Friday, December 22, 2006

Veil drawn over sexually abusive staff members in the juvenile justice system

Bill would allow veil of secrecy for juvenile jails
Review of records led to past reforms
Yetter, Deborah. Louisville Courier-Journal, Feb. 5, 2006, pg. A1.

FRANKFORT, Ky. Juvenile justice officials are pushing a bill that would give them broad power to keep records secret at the state's 12 centers that house youths found guilty of crimes.

It also would allow the state Juvenile Justice Department to develop regulations and policies in secret and would require state lawmakers who review them to hold closed hearings.

Juvenile Justice Commissioner Brigid Skaggs Brown said the need for better security is driving the proposal , a few paragraphs in the 47-page House Bill 351. But she said no specific incident prompted her call for the restriction of records.

"Right now, anyone can obtain any record pertaining to the safety and security of an institution, " Brown said.

The public review of records from juvenile facilities has led to reforms in the past.In 1995, Kentucky's juvenile justice system was placed under federal supervision for five years after the U.S. Justice Department determined that conditions violated youths' civil rights . The supervision ended in January 2001 after officials determined that Kentucky had made the required changes.

The federal investigation began after
The Courier-Journal obtained records from juvenile centers detailing allegations of abuse, lack of psychological treatment and youths' being locked in isolation cells for days.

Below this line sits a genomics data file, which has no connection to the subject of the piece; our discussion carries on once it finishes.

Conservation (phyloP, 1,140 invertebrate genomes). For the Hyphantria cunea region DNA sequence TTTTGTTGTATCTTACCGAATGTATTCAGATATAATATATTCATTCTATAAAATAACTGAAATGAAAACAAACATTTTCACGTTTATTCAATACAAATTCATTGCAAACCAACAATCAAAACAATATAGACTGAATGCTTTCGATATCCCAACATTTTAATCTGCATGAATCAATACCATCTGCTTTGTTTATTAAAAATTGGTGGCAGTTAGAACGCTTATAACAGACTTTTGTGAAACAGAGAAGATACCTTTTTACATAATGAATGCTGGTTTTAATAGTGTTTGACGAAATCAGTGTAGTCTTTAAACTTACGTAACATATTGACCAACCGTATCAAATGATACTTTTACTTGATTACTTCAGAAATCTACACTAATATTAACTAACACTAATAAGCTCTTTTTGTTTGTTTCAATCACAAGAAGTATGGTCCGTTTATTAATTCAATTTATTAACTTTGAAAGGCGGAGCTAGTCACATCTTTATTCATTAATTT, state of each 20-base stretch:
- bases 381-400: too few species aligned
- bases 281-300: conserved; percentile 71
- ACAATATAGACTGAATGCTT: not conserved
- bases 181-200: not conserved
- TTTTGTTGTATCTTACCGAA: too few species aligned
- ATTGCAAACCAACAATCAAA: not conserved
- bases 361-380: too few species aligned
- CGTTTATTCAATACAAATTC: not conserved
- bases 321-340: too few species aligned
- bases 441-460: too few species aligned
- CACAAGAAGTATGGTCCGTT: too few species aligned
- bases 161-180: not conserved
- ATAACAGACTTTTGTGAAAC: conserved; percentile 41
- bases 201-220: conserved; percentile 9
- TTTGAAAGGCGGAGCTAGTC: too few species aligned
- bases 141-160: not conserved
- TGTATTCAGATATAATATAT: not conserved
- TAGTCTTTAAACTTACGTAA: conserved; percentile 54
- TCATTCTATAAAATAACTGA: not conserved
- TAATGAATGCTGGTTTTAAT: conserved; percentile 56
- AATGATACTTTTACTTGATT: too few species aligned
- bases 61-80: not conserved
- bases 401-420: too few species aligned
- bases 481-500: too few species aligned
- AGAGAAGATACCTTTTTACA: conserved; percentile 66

In 2004, state officials moved to correct problems at the state's only center for girls, in Morehead, after The Courier-Journal reported allegations of sexual abuse of residents and other mistreatment, based in part on agency records.

Brandi Winebrenner, 21, of Henderson, Ky., a former resident at Morehead, said she strongly objects to efforts to restrict access to records.

"That's just crazy, " said Winebrenner, who spent 11 months at Morehead in 2002. "How can they say they want to protect the children when they want to hide what they are doing -"

State officials determined in 2003 that a staff member had sexually abused or engaged in other inappropriate conduct with 13 girls allegations that dated back to early 2002. Winebrenner said she was not subject to sexual abuse but was subject to crude sexual remarks and physical abuse.

Winebrenner said staff members discouraged her and other girls from reporting problems.

Bill sponsors unaware
The two sponsors of HB 351 Reps. Jeff Hoover, R-Jamestown, and Rob Wilkey, D-Scottsville also questioned the secrecy measure in the bill, which they said they agreed to sponsor for the Justice Cabinet as a "housekeeping bill" to clean up various statutes and update language.

"That would be a concern for me, " Hoover said. "I want to look at it."

Wilkey said he thinks the secrecy provisions need more scrutiny.

"Issues like that, we need to review carefully, " he said.